September 7, 2012

Is Technology Sending Mixed Messages?

by Nona Capps from Eppley Institute for Public Parks and Land

In 2010, an estimated 281,303,769 visitors experienced our national parks. Although that number is staggering, what about those people who didn’t visit a national park because of lack of access or ability? How can they learn about the hardwood forests in Shenandoah National Park or the journey of the Corps of Discovery at a site along the Lewis and Clark National Historic Trail? And how can students in Florida learn about the Hagerman Horse fossils at Hagerman Fossil Beds National Monument in Idaho?

The Advancing the Education Mission theme of A Call to Action includes actions to bring national parks to people in their homes and their schools. For example, this year park partners, Yosemite and Sequoia and Kings Canyon staff, attended a two day social media workshop held in Yosemite National Park to learn how to best use social media to communicate interpretive and informational content to visitors, stakeholders, and each other using Facebook, Twitter, YouTube, and Flickr. The result? Yosemite has organized a social media team who is developing a strategy to use these tools to effectively leverage social media tools and to prepare to support new media.

While non-traditional, these formal and informal learning methods are nonetheless advancing the education mission of the NPS into the next century. However, because most these mediums are accessed from work or home, are they actually sending mixed messages? On some level, is the use of these technologies saying to the public that actually being in nature is not so important? Join the conservation in the Message Board forums.

3 Comments

  1. I think it is critical that we provide a variety of ways for people to engage with national parks. I may never get to Denali or Chaco or Women’s Rights but I love that I can introduce my son to these places and the stories and history associated with them from our home. If he never visits these places it is OK, he will have a deeper sense of the richness of our country- both in terms of its natural and cultural history- because we can learn about them through social media as well as through our more traditional websites (and even books.)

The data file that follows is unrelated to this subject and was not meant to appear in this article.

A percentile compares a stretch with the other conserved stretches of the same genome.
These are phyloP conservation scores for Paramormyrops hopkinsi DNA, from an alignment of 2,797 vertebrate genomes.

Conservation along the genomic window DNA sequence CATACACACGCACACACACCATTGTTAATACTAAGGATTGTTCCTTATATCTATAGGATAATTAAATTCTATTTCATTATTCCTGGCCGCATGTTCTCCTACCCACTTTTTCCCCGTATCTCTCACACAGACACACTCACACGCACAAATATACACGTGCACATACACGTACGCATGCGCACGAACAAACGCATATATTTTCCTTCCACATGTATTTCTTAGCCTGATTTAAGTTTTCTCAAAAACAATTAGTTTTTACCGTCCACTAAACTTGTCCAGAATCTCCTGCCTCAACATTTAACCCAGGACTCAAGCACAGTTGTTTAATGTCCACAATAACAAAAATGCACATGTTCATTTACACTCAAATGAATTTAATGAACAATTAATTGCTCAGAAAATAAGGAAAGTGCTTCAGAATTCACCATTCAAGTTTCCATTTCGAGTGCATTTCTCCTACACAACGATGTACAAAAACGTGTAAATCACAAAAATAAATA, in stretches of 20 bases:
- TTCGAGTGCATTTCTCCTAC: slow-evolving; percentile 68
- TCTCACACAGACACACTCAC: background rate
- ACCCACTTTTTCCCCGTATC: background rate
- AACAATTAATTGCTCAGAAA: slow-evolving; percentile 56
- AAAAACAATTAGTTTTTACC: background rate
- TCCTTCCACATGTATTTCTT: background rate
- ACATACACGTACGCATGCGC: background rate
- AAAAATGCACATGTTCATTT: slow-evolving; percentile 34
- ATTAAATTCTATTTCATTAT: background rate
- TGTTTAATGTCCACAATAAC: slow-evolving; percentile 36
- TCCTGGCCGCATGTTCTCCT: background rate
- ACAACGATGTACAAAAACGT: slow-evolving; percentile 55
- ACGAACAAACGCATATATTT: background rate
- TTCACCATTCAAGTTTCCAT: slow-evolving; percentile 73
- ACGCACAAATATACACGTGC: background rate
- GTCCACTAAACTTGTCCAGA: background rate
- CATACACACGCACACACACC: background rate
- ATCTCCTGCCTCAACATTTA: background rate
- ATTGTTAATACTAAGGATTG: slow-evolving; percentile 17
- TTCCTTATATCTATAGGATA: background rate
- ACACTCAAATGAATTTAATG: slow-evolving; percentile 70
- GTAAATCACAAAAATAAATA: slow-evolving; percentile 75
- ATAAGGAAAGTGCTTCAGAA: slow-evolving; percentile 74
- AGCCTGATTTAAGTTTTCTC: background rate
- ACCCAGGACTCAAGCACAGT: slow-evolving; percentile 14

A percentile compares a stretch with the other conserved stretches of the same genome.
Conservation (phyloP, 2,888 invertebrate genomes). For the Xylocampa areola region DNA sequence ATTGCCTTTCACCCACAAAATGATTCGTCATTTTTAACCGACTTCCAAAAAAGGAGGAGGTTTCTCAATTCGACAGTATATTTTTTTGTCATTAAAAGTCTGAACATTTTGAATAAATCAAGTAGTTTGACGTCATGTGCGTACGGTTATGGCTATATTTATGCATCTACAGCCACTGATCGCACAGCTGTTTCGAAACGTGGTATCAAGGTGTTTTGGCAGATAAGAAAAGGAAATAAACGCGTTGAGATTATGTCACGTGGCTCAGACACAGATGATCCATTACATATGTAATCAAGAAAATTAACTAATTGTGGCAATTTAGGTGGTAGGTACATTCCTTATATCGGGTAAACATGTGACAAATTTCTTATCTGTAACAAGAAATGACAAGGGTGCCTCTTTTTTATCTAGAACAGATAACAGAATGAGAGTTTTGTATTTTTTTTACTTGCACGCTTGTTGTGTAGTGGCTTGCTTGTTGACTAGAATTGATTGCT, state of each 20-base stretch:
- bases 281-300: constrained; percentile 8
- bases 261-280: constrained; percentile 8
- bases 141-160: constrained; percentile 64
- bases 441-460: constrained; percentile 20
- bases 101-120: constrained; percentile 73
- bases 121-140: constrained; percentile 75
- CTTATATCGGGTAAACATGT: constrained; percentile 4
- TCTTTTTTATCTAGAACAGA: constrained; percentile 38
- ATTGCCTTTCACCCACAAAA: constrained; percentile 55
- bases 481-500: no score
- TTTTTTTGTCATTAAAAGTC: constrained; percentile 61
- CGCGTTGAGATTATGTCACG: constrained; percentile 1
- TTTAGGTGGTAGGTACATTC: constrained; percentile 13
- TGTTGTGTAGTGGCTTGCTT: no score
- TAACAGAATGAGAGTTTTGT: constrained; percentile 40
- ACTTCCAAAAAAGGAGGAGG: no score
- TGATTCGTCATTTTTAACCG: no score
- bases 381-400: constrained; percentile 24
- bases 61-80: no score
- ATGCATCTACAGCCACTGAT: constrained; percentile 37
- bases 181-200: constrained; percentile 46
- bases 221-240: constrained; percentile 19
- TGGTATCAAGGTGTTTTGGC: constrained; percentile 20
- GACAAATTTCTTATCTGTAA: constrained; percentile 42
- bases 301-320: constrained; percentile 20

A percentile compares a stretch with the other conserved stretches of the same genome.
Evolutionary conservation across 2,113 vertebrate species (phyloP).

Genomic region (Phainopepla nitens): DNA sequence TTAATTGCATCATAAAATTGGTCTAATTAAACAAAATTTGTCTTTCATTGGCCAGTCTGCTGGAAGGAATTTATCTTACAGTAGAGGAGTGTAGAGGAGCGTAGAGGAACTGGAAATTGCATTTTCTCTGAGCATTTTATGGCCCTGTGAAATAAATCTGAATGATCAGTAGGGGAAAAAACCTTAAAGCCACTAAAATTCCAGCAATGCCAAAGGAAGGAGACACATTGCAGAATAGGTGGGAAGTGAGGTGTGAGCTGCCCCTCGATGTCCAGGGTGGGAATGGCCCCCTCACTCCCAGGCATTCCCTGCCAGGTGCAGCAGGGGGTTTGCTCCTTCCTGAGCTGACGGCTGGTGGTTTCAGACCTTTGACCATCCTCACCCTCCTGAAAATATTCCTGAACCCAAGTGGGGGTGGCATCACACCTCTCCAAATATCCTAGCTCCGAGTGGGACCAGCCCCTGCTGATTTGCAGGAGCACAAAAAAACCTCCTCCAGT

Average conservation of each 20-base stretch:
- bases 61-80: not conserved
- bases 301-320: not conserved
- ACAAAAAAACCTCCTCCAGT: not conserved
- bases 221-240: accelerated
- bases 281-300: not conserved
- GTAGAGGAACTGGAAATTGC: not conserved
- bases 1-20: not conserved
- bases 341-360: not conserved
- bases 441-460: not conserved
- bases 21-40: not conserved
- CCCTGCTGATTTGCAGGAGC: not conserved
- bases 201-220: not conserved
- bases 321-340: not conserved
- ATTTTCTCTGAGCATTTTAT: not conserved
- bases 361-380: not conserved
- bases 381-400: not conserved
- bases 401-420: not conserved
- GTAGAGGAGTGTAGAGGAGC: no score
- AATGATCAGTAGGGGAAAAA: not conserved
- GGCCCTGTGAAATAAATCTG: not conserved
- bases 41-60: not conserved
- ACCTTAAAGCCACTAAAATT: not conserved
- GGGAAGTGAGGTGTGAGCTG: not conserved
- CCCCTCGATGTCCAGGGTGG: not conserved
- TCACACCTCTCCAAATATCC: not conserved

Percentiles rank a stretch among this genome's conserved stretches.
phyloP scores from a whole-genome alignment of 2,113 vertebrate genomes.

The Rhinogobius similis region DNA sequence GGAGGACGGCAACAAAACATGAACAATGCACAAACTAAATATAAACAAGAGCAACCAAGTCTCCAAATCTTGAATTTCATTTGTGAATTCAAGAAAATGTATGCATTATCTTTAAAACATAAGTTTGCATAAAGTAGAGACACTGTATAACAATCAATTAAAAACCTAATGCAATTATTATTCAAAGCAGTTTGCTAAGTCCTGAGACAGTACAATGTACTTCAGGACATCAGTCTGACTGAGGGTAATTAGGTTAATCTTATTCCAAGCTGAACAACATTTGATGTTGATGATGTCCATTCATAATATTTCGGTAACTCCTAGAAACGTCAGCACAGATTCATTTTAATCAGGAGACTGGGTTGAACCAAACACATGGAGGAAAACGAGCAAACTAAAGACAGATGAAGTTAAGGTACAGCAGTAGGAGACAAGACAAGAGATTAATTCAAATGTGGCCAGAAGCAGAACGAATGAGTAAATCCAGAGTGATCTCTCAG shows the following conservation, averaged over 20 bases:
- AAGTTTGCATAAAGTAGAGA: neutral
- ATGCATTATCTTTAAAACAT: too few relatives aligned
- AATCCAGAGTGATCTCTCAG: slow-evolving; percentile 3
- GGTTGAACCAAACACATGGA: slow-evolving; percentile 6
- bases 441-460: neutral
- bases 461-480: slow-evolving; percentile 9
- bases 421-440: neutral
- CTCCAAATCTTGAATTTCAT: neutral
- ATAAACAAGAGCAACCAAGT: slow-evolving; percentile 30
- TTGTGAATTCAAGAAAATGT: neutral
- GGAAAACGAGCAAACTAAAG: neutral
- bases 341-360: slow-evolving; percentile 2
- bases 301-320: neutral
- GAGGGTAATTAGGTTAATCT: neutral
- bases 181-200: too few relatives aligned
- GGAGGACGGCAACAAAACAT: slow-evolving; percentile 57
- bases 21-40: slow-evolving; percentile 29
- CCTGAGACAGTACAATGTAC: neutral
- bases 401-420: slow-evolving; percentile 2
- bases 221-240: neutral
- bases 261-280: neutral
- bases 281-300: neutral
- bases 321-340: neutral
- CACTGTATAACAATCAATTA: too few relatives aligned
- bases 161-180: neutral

• Your probably right that some visitors might never visit our sites and still gain valuable information. I think that we should be encouraging the visitors to our computer based media to actually visit the parks if possible. When you can experience our parks in person you can get a better understanding since you are using all of your senses at once. ” asense of place”
      Standing at the edge of the Grand Canyon, under a redwood or at the seashore is much different when experienced in person.
      People still need to visit our great National Parks

  2. Although I agree that social media and the internet is a valuable tool for any organization, and that it’s a great opportunity for NPS to get the word out about it’s parks, monuments, and historic sites; I also believe that in order to learn and retain, nothing is better than going out and seeing these first hand. There are a lot of parks that I will never have the opportunity to visit myself and the internet is able to give me a small piece of that park to understand and admire. But in today’s society more people are introverted and glued to their screen than ever before. The internet allows many of us to “experience” things without ever leaving the comfort of home. Having virtual parks at one’s fingertips might hinder their visitation. Watching a virtual tour of Yellowstone is not the same thing as seeing Old Faithful and exploring the park for yourself.
    Getting the word out there is important, and I think that social media and other online resources can help do that. But it’s also important that we stress the importance of going out into nature for yourself.

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